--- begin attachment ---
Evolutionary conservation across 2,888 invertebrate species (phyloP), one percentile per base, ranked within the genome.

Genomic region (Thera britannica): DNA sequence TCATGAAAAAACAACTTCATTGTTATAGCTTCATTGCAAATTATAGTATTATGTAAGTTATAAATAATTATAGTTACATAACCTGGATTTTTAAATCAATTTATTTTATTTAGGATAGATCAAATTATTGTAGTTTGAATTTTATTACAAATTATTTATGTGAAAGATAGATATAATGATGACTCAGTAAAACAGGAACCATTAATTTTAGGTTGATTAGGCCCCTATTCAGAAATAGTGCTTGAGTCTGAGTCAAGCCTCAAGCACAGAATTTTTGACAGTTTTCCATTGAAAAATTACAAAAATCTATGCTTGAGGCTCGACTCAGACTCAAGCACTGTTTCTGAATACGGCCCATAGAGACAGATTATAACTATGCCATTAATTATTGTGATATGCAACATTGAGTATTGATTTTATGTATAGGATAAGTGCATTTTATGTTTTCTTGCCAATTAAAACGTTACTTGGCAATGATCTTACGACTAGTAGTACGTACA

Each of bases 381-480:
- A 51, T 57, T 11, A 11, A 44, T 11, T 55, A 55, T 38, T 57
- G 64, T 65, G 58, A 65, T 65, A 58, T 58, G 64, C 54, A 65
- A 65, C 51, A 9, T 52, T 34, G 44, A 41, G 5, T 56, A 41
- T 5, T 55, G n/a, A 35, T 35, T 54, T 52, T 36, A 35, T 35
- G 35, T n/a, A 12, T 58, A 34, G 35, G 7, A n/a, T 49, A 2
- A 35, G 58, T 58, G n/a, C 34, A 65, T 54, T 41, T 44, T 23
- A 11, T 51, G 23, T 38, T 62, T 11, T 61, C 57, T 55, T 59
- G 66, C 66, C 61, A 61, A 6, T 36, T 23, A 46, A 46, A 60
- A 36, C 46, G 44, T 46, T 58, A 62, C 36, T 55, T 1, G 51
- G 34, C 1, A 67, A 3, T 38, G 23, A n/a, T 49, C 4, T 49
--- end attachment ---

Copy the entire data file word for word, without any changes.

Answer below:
Evolutionary conservation across 2,888 invertebrate species (phyloP), one percentile per base, ranked within the genome.

Genomic region (Thera britannica): DNA sequence TCATGAAAAAACAACTTCATTGTTATAGCTTCATTGCAAATTATAGTATTATGTAAGTTATAAATAATTATAGTTACATAACCTGGATTTTTAAATCAATTTATTTTATTTAGGATAGATCAAATTATTGTAGTTTGAATTTTATTACAAATTATTTATGTGAAAGATAGATATAATGATGACTCAGTAAAACAGGAACCATTAATTTTAGGTTGATTAGGCCCCTATTCAGAAATAGTGCTTGAGTCTGAGTCAAGCCTCAAGCACAGAATTTTTGACAGTTTTCCATTGAAAAATTACAAAAATCTATGCTTGAGGCTCGACTCAGACTCAAGCACTGTTTCTGAATACGGCCCATAGAGACAGATTATAACTATGCCATTAATTATTGTGATATGCAACATTGAGTATTGATTTTATGTATAGGATAAGTGCATTTTATGTTTTCTTGCCAATTAAAACGTTACTTGGCAATGATCTTACGACTAGTAGTACGTACA

Each of bases 381-480:
- A 51, T 57, T 11, A 11, A 44, T 11, T 55, A 55, T 38, T 57
- G 64, T 65, G 58, A 65, T 65, A 58, T 58, G 64, C 54, A 65
- A 65, C 51, A 9, T 52, T 34, G 44, A 41, G 5, T 56, A 41
- T 5, T 55, G n/a, A 35, T 35, T 54, T 52, T 36, A 35, T 35
- G 35, T n/a, A 12, T 58, A 34, G 35, G 7, A n/a, T 49, A 2
- A 35, G 58, T 58, G n/a, C 34, A 65, T 54, T 41, T 44, T 23
- A 11, T 51, G 23, T 38, T 62, T 11, T 61, C 57, T 55, T 59
- G 66, C 66, C 61, A 61, A 6, T 36, T 23, A 46, A 46, A 60
- A 36, C 46, G 44, T 46, T 58, A 62, C 36, T 55, T 1, G 51
- G 34, C 1, A 67, A 3, T 38, G 23, A n/a, T 49, C 4, T 49